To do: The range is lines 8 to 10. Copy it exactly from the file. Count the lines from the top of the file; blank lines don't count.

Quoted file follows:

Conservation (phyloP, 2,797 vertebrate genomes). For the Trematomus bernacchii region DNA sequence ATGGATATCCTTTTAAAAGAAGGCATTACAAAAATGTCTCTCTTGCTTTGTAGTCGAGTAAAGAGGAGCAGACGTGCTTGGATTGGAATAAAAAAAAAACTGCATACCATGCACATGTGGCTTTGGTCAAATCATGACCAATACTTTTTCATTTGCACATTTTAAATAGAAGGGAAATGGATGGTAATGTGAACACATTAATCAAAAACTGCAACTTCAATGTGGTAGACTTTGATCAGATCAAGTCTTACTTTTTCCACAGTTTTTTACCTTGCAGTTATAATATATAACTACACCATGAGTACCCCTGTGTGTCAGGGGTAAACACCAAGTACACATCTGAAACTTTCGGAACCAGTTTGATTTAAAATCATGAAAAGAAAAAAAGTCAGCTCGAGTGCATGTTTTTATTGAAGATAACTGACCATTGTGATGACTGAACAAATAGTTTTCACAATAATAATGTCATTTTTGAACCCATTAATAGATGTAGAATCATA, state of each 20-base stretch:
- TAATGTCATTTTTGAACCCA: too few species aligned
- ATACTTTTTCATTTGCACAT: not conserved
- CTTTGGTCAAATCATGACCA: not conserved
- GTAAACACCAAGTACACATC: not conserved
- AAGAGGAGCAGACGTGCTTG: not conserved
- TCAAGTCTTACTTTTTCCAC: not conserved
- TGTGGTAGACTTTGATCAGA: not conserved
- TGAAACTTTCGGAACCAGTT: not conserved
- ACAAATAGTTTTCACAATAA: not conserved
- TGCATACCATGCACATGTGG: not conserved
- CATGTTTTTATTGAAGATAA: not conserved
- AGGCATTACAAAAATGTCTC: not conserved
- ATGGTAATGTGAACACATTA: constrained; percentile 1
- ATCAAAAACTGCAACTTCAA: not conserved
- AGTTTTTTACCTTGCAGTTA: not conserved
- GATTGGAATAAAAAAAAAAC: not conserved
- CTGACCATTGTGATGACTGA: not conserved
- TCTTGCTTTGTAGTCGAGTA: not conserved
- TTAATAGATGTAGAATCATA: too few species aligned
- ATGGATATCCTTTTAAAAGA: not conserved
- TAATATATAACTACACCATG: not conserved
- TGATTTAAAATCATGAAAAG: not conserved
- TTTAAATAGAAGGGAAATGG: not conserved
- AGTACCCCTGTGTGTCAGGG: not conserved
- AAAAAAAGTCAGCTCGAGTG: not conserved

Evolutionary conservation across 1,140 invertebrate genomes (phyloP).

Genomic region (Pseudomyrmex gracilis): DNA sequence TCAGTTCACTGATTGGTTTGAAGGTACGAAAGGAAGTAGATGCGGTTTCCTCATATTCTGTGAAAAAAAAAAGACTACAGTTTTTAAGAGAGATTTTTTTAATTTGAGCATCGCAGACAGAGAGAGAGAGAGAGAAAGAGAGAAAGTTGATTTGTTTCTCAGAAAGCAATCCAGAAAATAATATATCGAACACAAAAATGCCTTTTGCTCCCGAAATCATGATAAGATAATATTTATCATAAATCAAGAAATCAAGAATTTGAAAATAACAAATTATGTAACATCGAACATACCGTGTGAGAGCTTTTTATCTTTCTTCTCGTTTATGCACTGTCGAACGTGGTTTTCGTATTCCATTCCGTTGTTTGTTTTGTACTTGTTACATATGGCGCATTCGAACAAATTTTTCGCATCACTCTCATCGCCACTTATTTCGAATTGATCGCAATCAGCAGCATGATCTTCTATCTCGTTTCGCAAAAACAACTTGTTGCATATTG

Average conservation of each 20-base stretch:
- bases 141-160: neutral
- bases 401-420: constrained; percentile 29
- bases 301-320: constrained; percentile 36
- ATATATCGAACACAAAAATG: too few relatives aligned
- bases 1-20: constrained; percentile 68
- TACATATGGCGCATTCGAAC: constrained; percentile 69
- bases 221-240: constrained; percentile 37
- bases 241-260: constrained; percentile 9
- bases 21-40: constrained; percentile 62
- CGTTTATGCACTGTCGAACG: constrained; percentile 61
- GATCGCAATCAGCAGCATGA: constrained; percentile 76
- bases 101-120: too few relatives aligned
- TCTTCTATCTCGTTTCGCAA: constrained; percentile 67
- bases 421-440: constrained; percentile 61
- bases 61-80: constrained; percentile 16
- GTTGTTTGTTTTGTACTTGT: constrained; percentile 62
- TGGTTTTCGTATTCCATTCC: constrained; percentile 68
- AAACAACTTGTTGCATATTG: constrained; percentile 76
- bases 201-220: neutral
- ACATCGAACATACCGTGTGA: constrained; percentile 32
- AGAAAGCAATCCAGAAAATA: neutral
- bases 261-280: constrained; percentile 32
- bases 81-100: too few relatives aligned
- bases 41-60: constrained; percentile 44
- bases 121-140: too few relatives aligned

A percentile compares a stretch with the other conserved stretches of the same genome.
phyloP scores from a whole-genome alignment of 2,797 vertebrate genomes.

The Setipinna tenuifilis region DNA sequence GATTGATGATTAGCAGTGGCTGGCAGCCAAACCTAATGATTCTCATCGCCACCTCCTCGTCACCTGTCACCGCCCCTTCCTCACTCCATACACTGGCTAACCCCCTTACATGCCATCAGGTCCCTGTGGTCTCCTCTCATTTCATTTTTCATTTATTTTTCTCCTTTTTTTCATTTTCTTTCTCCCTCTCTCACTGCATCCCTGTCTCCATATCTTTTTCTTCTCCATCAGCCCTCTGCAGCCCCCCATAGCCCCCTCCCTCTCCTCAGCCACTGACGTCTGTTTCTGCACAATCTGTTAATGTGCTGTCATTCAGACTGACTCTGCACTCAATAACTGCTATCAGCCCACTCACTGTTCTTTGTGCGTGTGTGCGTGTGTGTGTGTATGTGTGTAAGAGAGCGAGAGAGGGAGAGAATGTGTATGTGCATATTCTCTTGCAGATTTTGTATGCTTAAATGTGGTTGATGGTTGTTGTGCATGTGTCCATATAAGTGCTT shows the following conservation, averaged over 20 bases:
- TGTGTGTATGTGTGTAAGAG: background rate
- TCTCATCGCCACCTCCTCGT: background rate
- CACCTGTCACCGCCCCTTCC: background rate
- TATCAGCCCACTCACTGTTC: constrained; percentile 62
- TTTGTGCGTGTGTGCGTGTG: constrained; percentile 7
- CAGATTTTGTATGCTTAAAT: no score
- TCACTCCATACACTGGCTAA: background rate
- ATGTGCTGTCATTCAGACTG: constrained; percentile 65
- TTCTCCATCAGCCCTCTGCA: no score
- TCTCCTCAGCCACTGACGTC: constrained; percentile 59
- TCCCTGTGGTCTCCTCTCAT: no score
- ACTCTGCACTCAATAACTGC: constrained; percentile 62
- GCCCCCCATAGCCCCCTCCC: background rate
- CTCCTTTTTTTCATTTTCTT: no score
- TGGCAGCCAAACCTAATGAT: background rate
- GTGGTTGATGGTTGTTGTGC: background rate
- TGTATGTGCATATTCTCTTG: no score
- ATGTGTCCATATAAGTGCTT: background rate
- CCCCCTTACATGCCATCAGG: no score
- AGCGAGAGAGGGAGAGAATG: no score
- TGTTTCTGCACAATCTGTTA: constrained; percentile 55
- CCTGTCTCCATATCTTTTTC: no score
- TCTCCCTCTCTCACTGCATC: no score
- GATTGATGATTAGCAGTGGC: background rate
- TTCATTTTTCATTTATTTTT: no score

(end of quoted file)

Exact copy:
- TGTGGTAGACTTTGATCAGA: not conserved
- TGAAACTTTCGGAACCAGTT: not conserved
- ACAAATAGTTTTCACAATAA: not conserved